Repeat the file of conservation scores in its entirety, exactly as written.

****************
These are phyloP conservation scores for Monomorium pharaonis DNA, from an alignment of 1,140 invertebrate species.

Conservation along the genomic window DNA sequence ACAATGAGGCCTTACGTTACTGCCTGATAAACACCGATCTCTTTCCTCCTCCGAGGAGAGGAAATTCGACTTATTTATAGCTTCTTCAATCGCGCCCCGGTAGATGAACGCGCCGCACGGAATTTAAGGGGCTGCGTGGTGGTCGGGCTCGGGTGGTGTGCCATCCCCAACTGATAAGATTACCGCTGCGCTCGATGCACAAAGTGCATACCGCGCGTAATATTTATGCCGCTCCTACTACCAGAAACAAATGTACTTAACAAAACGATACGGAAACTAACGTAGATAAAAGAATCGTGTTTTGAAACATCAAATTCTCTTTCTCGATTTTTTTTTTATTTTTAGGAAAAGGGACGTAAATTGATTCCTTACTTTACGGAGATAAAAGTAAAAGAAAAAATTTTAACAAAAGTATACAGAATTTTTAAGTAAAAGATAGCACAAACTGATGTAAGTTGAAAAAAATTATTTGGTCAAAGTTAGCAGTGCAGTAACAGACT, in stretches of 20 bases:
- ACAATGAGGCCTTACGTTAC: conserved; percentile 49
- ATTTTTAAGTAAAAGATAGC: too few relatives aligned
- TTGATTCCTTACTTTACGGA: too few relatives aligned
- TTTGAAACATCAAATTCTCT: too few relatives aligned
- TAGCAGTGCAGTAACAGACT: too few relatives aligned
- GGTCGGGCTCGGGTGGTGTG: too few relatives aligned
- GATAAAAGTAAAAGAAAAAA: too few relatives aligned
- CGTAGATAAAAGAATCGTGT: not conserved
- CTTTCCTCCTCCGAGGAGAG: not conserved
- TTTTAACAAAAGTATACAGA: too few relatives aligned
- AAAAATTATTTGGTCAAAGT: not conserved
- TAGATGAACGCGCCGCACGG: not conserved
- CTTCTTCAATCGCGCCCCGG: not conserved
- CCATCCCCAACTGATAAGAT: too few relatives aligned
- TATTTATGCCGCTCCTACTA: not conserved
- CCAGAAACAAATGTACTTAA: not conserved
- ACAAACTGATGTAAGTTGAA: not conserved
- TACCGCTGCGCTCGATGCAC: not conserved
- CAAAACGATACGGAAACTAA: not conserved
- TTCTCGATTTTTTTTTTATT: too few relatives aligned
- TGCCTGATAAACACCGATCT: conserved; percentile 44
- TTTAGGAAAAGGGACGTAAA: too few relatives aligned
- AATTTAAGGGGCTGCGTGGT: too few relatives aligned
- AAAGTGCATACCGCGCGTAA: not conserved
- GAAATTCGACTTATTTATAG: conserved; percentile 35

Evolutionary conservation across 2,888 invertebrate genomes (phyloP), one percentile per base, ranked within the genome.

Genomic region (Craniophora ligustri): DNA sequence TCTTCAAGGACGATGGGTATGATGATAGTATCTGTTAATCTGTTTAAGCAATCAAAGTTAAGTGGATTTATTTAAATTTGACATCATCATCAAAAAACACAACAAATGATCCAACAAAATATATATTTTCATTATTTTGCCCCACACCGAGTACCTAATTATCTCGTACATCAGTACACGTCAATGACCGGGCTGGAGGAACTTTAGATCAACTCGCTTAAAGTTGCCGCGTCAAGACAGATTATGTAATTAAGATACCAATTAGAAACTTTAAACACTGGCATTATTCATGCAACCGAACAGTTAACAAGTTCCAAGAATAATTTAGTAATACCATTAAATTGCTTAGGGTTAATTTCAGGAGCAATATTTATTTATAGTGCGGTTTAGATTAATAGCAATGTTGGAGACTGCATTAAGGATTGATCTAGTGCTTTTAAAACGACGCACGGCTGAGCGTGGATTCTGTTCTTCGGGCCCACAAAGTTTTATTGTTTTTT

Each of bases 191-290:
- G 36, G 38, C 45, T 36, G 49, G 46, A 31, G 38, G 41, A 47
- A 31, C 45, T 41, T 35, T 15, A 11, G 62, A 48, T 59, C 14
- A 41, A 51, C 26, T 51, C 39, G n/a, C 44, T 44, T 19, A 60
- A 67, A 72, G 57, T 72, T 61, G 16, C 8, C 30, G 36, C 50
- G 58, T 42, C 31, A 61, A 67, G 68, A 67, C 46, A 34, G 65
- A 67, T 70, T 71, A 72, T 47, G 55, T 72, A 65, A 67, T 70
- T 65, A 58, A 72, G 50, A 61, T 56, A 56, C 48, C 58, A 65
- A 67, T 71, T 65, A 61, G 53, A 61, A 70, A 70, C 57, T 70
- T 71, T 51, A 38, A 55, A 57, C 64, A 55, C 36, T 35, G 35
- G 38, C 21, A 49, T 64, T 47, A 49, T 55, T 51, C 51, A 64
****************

These are phyloP conservation scores for Monomorium pharaonis DNA, from an alignment of 1,140 invertebrate species.

Conservation along the genomic window DNA sequence ACAATGAGGCCTTACGTTACTGCCTGATAAACACCGATCTCTTTCCTCCTCCGAGGAGAGGAAATTCGACTTATTTATAGCTTCTTCAATCGCGCCCCGGTAGATGAACGCGCCGCACGGAATTTAAGGGGCTGCGTGGTGGTCGGGCTCGGGTGGTGTGCCATCCCCAACTGATAAGATTACCGCTGCGCTCGATGCACAAAGTGCATACCGCGCGTAATATTTATGCCGCTCCTACTACCAGAAACAAATGTACTTAACAAAACGATACGGAAACTAACGTAGATAAAAGAATCGTGTTTTGAAACATCAAATTCTCTTTCTCGATTTTTTTTTTATTTTTAGGAAAAGGGACGTAAATTGATTCCTTACTTTACGGAGATAAAAGTAAAAGAAAAAATTTTAACAAAAGTATACAGAATTTTTAAGTAAAAGATAGCACAAACTGATGTAAGTTGAAAAAAATTATTTGGTCAAAGTTAGCAGTGCAGTAACAGACT, in stretches of 20 bases:
- ACAATGAGGCCTTACGTTAC: conserved; percentile 49
- ATTTTTAAGTAAAAGATAGC: too few relatives aligned
- TTGATTCCTTACTTTACGGA: too few relatives aligned
- TTTGAAACATCAAATTCTCT: too few relatives aligned
- TAGCAGTGCAGTAACAGACT: too few relatives aligned
- GGTCGGGCTCGGGTGGTGTG: too few relatives aligned
- GATAAAAGTAAAAGAAAAAA: too few relatives aligned
- CGTAGATAAAAGAATCGTGT: not conserved
- CTTTCCTCCTCCGAGGAGAG: not conserved
- TTTTAACAAAAGTATACAGA: too few relatives aligned
- AAAAATTATTTGGTCAAAGT: not conserved
- TAGATGAACGCGCCGCACGG: not conserved
- CTTCTTCAATCGCGCCCCGG: not conserved
- CCATCCCCAACTGATAAGAT: too few relatives aligned
- TATTTATGCCGCTCCTACTA: not conserved
- CCAGAAACAAATGTACTTAA: not conserved
- ACAAACTGATGTAAGTTGAA: not conserved
- TACCGCTGCGCTCGATGCAC: not conserved
- CAAAACGATACGGAAACTAA: not conserved
- TTCTCGATTTTTTTTTTATT: too few relatives aligned
- TGCCTGATAAACACCGATCT: conserved; percentile 44
- TTTAGGAAAAGGGACGTAAA: too few relatives aligned
- AATTTAAGGGGCTGCGTGGT: too few relatives aligned
- AAAGTGCATACCGCGCGTAA: not conserved
- GAAATTCGACTTATTTATAG: conserved; percentile 35

Evolutionary conservation across 2,888 invertebrate genomes (phyloP), one percentile per base, ranked within the genome.

Genomic region (Craniophora ligustri): DNA sequence TCTTCAAGGACGATGGGTATGATGATAGTATCTGTTAATCTGTTTAAGCAATCAAAGTTAAGTGGATTTATTTAAATTTGACATCATCATCAAAAAACACAACAAATGATCCAACAAAATATATATTTTCATTATTTTGCCCCACACCGAGTACCTAATTATCTCGTACATCAGTACACGTCAATGACCGGGCTGGAGGAACTTTAGATCAACTCGCTTAAAGTTGCCGCGTCAAGACAGATTATGTAATTAAGATACCAATTAGAAACTTTAAACACTGGCATTATTCATGCAACCGAACAGTTAACAAGTTCCAAGAATAATTTAGTAATACCATTAAATTGCTTAGGGTTAATTTCAGGAGCAATATTTATTTATAGTGCGGTTTAGATTAATAGCAATGTTGGAGACTGCATTAAGGATTGATCTAGTGCTTTTAAAACGACGCACGGCTGAGCGTGGATTCTGTTCTTCGGGCCCACAAAGTTTTATTGTTTTTT

Each of bases 191-290:
- G 36, G 38, C 45, T 36, G 49, G 46, A 31, G 38, G 41, A 47
- A 31, C 45, T 41, T 35, T 15, A 11, G 62, A 48, T 59, C 14
- A 41, A 51, C 26, T 51, C 39, G n/a, C 44, T 44, T 19, A 60
- A 67, A 72, G 57, T 72, T 61, G 16, C 8, C 30, G 36, C 50
- G 58, T 42, C 31, A 61, A 67, G 68, A 67, C 46, A 34, G 65
- A 67, T 70, T 71, A 72, T 47, G 55, T 72, A 65, A 67, T 70
- T 65, A 58, A 72, G 50, A 61, T 56, A 56, C 48, C 58, A 65
- A 67, T 71, T 65, A 61, G 53, A 61, A 70, A 70, C 57, T 70
- T 71, T 51, A 38, A 55, A 57, C 64, A 55, C 36, T 35, G 35
- G 38, C 21, A 49, T 64, T 47, A 49, T 55, T 51, C 51, A 64